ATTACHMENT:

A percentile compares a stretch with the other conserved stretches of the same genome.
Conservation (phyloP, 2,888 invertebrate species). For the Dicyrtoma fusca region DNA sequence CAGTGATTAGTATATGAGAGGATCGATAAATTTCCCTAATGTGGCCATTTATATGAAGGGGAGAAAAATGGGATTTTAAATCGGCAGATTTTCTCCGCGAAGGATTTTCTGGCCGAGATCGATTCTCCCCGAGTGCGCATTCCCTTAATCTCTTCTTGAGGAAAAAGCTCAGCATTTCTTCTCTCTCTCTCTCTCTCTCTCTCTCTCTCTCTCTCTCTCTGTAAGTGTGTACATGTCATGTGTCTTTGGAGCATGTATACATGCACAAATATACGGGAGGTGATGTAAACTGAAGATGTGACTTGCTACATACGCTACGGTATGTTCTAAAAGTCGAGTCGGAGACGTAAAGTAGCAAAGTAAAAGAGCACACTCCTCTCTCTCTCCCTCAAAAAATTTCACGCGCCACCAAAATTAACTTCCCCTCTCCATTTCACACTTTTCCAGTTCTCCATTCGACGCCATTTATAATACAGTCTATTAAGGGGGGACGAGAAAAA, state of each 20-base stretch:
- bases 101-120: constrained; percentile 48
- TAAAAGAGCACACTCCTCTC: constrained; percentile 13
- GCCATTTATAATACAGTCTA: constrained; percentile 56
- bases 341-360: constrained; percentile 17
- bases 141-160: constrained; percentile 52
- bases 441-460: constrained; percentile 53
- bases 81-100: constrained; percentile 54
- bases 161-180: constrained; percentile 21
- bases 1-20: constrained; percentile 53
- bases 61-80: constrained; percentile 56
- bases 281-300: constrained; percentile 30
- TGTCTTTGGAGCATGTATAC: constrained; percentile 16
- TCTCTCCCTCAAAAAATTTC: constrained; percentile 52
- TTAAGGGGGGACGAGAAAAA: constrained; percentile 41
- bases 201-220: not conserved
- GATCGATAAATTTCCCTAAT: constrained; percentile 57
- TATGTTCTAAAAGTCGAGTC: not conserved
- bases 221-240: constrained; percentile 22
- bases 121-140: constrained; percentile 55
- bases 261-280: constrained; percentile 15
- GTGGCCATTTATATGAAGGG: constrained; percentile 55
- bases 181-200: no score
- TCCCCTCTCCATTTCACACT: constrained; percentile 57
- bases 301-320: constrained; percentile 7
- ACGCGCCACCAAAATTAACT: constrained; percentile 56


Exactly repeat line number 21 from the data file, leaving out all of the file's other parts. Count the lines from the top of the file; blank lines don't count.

- bases 121-140: constrained; percentile 55